“The well-balanced, ergonomic shape of the lights are comfortable for the operator, and performance is consistent regardless of the user,” said Nikki McKeon, U.S. marketer of direct restoratives for 3M ESPE Dental. “With improvements to the angle of the light guide, dentists now have easy access to all tooth surfaces, even hard to reach ones, which enhances overall patient comfort.”
The new lights are available in two models, both with identical technical performance. The Elipar DeepCure-S LED Curing Light is made with durable stainless steel, and has a charging base with built-in light meter indicating the operating status and light intensity. And the Paradigm DeepCure LED Curing Light gives dentists a lighter weight, economic model that is charged with a charging plug.
Both models provide intuitive two-button and single-mode operation, and no toggling between settings for optimal performance. The lights provide approximately 120 minutes of consecutive cordless curing time—that’s 720 10-second cures with constant light output, regardless of battery charge. The V-shaped handpiece and the 360° rotating light guide provide a comfortable grip, and the 10mm light guide provides a complete one-shot cure of MOD fillings.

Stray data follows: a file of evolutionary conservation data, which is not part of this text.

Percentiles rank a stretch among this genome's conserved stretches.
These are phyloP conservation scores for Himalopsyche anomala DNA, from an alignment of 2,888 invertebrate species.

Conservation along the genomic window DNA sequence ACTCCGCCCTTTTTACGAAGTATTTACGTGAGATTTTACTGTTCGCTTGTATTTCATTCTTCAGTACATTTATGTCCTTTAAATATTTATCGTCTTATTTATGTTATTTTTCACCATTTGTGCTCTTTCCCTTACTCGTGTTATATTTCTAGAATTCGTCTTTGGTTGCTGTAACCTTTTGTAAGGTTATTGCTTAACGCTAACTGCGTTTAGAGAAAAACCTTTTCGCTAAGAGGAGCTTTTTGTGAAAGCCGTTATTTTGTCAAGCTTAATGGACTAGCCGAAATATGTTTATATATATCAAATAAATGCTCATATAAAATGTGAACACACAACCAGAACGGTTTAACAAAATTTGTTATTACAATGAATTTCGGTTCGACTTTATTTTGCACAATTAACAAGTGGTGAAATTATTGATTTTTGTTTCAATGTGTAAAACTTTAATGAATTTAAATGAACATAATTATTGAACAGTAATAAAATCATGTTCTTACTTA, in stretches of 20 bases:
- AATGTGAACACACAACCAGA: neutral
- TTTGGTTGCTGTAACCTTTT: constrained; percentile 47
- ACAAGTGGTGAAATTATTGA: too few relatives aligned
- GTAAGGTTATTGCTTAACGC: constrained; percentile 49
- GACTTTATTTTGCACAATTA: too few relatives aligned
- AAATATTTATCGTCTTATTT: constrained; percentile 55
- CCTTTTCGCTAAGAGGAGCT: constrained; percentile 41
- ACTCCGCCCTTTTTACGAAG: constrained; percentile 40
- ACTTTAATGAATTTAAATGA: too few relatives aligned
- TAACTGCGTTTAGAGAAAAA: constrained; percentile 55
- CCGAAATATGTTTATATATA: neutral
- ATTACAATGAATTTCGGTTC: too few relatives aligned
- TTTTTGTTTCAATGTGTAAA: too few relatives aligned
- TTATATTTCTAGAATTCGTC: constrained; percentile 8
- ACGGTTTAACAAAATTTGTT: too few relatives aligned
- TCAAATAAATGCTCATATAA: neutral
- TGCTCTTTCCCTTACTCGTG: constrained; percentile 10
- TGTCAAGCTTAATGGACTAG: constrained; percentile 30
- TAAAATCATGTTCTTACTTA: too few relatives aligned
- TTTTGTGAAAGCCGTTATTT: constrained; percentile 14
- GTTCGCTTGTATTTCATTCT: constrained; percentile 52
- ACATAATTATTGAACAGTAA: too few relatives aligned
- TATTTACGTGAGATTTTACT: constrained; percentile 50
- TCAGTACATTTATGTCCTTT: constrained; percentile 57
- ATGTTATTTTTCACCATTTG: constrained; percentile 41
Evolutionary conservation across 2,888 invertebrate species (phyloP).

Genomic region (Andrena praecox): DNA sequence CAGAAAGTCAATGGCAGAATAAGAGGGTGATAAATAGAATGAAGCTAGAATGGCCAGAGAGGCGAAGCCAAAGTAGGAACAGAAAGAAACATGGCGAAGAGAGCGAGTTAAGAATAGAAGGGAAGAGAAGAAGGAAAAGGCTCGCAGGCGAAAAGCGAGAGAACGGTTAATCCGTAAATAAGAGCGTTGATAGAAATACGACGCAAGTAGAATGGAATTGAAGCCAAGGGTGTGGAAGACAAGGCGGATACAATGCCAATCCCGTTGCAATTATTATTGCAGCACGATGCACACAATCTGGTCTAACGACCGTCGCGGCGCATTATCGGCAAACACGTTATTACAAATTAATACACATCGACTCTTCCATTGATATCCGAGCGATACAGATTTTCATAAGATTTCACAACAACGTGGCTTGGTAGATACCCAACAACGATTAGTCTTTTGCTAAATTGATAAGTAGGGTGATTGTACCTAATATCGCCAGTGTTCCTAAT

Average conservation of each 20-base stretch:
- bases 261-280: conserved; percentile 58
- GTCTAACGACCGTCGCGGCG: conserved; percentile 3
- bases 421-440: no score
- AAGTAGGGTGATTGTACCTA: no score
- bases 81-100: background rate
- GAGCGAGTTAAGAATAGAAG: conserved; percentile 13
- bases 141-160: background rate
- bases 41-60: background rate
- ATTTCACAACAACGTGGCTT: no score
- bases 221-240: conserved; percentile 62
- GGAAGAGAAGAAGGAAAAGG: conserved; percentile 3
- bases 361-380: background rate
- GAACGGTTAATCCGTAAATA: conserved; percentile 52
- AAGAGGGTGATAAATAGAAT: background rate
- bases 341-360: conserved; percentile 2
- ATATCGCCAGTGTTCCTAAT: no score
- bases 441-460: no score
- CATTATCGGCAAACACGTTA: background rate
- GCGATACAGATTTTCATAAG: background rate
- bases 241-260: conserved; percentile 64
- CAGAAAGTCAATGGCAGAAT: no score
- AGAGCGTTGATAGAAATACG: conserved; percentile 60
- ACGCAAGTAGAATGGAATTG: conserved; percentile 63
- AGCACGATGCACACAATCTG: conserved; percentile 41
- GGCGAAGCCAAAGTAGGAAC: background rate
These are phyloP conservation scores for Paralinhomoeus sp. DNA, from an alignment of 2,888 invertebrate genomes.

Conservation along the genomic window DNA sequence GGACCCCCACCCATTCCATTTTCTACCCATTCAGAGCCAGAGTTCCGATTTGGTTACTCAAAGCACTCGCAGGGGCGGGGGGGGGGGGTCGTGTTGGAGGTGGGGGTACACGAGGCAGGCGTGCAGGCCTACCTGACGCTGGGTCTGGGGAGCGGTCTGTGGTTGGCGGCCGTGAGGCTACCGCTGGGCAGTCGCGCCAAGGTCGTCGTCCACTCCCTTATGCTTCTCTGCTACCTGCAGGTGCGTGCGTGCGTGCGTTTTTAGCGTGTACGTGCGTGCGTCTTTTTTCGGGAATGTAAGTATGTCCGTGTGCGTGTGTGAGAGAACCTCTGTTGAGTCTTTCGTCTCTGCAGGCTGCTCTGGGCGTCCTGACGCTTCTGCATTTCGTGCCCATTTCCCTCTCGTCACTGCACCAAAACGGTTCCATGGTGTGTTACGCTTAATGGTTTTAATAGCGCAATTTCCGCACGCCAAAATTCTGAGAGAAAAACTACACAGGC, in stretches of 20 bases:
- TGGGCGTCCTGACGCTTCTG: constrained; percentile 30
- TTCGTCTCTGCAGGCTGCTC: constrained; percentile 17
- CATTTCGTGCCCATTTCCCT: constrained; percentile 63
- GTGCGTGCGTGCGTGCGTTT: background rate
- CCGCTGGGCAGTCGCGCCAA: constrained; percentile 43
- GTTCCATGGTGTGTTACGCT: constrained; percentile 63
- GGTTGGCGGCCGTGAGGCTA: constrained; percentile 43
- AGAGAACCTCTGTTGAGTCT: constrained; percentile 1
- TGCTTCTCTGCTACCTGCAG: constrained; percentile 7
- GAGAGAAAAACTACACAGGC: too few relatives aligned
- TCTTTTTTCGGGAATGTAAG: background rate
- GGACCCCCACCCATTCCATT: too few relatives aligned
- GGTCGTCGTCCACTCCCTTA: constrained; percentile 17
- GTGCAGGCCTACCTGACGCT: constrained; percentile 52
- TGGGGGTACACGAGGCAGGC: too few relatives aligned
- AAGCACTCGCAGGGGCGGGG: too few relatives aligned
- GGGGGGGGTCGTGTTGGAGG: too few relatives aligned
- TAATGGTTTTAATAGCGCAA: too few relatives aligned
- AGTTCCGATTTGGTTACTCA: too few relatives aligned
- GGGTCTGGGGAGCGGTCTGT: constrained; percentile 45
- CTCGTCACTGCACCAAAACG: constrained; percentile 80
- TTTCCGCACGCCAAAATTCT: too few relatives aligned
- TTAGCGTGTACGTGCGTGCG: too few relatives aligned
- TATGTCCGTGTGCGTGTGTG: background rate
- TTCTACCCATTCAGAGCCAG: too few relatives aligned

With these new curing lights, dentists can be sure of their cure whether they use standard or bulk fill composites.
For more information, visit 3M.com/CuringLights.
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About 3M ESPE Dental
3M ESPE is a dental product manufacturer that markets more than 2,000 dental products and services designed to help dental professionals improve their patients' oral health care. 3M ESPE is part of 3M Health Care, which provides world-class innovative products and services to help health care professionals improve the practice and delivery of patient care in medical, oral care, drug delivery and health information markets. For more information on the complete 3M ESPE line of dental products, visit the 3M ESPE website at http://www.3MESPE.com or call the 3M ESPE Technical Hotline at 1-800-634-2249. Products are available for purchase through authorized 3M ESPE distributors.